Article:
Gostisbehere did not attend the 2012 Draft in Pittsburgh. He sat on the couch at his family's home in Florida and watched the two-day Draft unfold on television. When he saw Philadelphia had just taken him with the 78th overall pick, he rejoiced.

"When I saw my name, I jumped off the couch. I mean, literally, I jumped off the couch," he said with a huge smile during his first 2012 Development Camp interview. "The Flyers are a team with so much history, so much going for it. I couldn't be prouder to put on the orange and black."

Gostisbehere also made certain at his first Development Camp to make mention that there was an already familiar face among the attendees: his freshman season defense partner at Union, Greg Coburn. The younger brother of then-Flyers defenseman Braydon Coburn, the 24-year-old defenseman was an invitee at the 2012 camp. 

"Greg is an older guy and I don't think he's been to one of these camps before, but his brother is in the organization obviously, so it's easy for me. I mean, your D partner is here with you, you can't ask for a better situation than that," Gostisbehere said in 2012. 

While it was nice for Gostisbehere to give a public nod to a friend and teammate who was in camp, it crystal clear even then that, all on his own, Gostisbehere had the "It Factor" in his mental acuity and maturity as well as his skills on the ice.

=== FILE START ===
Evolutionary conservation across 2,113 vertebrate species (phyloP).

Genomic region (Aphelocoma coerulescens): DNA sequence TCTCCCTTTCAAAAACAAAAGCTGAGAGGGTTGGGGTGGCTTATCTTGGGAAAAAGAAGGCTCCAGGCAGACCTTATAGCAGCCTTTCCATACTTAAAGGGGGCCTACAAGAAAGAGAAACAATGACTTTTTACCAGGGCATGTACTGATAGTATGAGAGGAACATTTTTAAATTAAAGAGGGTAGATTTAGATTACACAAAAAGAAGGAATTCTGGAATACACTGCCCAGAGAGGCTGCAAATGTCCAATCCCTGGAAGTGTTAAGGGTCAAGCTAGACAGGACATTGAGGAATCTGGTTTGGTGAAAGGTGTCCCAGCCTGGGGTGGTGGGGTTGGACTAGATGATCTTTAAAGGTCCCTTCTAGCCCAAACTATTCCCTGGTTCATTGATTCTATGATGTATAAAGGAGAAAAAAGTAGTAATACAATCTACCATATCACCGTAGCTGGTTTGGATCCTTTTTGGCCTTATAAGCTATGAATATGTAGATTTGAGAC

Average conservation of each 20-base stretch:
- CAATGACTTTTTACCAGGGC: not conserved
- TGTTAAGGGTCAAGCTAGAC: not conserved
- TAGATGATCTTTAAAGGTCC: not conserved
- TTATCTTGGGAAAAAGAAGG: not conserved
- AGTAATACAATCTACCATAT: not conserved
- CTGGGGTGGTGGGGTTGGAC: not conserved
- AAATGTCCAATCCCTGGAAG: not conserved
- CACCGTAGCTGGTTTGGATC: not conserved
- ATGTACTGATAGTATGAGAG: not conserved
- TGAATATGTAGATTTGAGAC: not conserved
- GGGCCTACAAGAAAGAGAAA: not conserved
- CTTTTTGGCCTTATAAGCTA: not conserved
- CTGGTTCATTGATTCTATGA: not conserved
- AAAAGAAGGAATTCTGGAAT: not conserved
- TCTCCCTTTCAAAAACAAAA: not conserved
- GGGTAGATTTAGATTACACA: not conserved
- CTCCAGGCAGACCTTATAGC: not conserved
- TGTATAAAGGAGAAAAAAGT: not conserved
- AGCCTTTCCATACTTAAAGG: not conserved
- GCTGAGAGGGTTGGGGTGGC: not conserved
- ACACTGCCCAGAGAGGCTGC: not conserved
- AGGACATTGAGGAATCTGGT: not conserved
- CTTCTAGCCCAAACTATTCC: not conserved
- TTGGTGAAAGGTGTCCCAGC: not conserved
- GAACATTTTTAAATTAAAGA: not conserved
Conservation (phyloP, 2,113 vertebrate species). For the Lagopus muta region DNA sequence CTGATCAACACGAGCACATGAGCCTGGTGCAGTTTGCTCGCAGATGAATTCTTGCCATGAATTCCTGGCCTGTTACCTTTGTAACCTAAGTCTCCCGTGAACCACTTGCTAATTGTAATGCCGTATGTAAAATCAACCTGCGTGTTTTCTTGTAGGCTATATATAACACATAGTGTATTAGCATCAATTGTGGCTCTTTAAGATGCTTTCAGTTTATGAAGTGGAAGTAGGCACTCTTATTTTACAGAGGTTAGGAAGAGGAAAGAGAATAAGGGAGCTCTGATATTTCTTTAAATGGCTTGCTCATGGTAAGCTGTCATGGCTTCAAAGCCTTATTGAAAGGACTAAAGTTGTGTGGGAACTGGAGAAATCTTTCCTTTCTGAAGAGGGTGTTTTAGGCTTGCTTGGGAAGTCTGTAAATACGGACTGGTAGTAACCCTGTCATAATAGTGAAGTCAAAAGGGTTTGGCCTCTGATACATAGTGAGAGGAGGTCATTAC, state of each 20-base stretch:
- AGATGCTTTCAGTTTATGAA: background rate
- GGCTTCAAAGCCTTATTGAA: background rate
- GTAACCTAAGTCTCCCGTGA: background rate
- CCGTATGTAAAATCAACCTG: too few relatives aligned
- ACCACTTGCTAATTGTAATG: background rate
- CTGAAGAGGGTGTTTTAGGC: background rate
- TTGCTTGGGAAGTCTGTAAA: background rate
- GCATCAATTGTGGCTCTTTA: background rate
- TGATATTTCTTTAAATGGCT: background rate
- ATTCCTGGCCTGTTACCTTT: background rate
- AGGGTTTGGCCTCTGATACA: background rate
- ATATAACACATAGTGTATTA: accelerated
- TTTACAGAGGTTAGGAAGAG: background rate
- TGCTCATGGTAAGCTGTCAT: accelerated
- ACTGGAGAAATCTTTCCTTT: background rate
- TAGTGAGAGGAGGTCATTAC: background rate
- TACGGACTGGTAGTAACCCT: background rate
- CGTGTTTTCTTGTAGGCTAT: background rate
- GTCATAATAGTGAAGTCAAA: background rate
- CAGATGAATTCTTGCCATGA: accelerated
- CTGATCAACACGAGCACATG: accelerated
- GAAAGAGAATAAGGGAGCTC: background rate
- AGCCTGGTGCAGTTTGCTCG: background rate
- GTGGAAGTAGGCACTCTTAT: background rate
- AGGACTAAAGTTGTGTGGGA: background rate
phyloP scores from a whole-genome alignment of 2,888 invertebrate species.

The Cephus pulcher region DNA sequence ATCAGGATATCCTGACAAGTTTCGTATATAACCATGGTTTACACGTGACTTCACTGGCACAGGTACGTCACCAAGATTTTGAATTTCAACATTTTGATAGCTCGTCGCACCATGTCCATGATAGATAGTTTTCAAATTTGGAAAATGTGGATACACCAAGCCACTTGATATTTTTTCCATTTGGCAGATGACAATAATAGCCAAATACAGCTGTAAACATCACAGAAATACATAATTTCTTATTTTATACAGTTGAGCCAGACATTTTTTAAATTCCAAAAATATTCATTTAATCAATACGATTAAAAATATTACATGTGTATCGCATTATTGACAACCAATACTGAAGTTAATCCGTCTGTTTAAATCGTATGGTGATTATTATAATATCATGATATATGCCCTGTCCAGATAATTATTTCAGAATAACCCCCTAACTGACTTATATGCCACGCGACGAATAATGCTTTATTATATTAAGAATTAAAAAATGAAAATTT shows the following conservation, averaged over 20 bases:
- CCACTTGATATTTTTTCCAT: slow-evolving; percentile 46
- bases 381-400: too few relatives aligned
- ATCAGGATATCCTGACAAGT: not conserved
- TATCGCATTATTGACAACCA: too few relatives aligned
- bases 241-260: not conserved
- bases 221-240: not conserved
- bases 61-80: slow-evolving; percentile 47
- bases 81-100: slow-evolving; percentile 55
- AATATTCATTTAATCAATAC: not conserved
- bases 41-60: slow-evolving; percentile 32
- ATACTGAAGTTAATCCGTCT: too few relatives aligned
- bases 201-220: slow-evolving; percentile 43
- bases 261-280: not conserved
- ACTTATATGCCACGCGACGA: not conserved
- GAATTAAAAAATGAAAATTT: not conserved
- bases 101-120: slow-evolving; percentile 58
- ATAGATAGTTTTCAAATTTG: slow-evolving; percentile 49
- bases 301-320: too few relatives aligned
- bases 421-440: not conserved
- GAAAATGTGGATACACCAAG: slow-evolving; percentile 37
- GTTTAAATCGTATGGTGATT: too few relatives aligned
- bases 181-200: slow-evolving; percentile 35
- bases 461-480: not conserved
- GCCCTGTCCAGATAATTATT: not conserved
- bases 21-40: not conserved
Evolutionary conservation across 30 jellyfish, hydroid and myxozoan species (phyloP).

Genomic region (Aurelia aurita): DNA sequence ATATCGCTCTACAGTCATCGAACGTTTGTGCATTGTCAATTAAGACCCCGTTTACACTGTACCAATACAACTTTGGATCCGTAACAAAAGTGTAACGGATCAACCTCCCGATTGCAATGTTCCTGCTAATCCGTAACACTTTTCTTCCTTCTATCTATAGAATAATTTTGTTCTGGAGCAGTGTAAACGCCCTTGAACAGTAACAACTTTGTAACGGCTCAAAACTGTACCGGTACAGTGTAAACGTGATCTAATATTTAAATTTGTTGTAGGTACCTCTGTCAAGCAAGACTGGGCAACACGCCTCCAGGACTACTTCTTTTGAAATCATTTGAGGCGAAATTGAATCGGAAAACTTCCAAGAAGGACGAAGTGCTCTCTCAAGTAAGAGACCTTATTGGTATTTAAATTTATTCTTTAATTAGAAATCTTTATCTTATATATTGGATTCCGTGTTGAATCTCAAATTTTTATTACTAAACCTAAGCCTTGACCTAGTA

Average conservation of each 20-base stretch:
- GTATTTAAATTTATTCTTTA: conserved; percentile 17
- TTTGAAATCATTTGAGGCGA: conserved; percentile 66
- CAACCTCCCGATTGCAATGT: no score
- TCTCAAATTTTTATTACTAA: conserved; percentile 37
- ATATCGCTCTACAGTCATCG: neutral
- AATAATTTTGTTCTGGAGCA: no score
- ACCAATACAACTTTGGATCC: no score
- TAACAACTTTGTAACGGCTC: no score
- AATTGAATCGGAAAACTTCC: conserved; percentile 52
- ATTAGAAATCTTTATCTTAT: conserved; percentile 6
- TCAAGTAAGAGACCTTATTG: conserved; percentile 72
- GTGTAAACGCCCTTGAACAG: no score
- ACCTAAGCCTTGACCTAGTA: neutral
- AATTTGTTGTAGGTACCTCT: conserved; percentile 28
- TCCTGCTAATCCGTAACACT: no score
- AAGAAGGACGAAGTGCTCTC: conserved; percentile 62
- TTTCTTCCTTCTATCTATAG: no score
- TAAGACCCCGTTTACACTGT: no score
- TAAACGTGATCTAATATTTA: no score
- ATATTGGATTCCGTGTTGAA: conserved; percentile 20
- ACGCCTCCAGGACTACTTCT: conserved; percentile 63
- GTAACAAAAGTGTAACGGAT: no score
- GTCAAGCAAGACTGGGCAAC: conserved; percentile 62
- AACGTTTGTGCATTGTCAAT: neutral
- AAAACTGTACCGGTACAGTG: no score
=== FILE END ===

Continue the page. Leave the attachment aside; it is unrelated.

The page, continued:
In the two seasons that followed, Gostisbehere went on win a gold medal with Team USA at the World Junior Championships and to be a driving force in Union's run to the NCAA championship. The national title winning game, appropriately, was played at the Wells Fargo Center.



Over the course of his four professional seasons to date, Gostisbehere has attained some lofty heights. 

He was 21 years old when he made his NHL debut on Oct. 25, 2014. The next year, he rattled off a 15-game point streak - the longest by a rookie defenseman in NHL history and the best by a rookie at any position in Flyers' franchise history. He scored 17 goals. He was the top runner-up for the Calder Trophy despite not being called up until Nov. 14, 2014 (due to veteran defenseman Mark Streit needing surgery). In 2017-18, Gostisbehere eclipsed his rookie output by 19 points.

However, it hasn't been just one accolade after another for "Ghost." There have been plenty of rough patches in his professional career that tested his mettle.